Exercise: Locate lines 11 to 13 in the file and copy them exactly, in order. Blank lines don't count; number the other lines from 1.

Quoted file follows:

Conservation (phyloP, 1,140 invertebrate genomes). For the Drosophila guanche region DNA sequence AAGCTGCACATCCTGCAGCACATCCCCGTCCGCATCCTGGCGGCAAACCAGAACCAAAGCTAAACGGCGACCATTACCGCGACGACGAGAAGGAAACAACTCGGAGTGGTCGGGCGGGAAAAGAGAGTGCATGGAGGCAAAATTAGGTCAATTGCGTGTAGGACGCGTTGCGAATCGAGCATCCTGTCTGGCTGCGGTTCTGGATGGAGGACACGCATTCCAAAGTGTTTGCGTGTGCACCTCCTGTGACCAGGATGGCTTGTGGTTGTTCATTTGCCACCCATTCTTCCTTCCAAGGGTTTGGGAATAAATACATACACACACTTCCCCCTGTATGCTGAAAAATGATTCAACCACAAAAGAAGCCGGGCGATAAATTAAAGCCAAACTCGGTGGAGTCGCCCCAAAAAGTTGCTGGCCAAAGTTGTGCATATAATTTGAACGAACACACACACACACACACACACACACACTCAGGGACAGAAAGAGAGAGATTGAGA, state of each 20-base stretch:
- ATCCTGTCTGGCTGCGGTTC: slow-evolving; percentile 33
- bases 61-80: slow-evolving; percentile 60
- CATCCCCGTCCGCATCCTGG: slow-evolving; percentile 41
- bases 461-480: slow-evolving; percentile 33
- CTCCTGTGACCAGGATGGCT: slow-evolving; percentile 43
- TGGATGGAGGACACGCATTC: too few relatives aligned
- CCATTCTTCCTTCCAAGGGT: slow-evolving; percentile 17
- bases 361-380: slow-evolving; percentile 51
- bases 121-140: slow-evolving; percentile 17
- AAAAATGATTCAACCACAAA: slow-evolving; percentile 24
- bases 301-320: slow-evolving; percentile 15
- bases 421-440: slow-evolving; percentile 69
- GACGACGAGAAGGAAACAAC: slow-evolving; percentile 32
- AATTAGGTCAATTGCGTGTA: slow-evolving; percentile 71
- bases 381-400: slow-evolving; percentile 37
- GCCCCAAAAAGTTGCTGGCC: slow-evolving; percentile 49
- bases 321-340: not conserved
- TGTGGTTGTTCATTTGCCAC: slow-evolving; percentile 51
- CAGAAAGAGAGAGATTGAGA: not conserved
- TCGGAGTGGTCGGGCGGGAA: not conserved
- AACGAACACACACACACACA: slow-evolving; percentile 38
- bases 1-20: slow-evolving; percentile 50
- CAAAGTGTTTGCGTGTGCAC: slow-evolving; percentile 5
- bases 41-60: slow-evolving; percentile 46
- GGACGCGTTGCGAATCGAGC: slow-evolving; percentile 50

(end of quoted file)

- AAAAATGATTCAACCACAAA: slow-evolving; percentile 24
- bases 301-320: slow-evolving; percentile 15
- bases 421-440: slow-evolving; percentile 69